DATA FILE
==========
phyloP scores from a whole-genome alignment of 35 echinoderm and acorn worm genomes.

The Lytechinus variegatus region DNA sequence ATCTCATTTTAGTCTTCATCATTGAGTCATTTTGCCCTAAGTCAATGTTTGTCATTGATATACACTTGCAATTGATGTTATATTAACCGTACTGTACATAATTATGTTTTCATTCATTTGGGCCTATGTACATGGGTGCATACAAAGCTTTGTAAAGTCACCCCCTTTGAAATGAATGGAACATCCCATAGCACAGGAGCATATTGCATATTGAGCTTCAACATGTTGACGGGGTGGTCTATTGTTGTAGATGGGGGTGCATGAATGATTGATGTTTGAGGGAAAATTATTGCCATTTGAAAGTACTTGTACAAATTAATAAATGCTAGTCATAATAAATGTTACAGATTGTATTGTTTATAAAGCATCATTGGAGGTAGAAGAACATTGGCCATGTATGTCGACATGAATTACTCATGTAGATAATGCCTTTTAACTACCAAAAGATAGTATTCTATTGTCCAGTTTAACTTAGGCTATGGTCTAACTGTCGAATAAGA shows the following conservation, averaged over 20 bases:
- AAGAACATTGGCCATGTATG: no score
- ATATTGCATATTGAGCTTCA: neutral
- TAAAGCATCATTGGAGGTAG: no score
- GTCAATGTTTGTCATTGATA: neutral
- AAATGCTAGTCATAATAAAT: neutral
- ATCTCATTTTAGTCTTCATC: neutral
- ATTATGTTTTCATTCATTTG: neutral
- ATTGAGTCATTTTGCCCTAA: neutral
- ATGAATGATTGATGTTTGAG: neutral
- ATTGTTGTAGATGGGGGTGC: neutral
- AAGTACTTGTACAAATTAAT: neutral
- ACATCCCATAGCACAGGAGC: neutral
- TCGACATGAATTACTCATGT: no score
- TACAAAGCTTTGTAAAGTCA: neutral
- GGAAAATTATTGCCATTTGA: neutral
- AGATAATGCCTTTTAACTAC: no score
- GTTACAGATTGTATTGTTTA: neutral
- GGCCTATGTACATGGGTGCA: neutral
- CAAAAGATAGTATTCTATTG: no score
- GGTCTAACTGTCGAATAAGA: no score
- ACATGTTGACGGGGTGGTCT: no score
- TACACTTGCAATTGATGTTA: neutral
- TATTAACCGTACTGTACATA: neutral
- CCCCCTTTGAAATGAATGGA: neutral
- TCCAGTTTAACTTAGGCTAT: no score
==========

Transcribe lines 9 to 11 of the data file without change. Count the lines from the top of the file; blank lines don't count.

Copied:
- ATTATGTTTTCATTCATTTG: neutral
- ATTGAGTCATTTTGCCCTAA: neutral
- ATGAATGATTGATGTTTGAG: neutral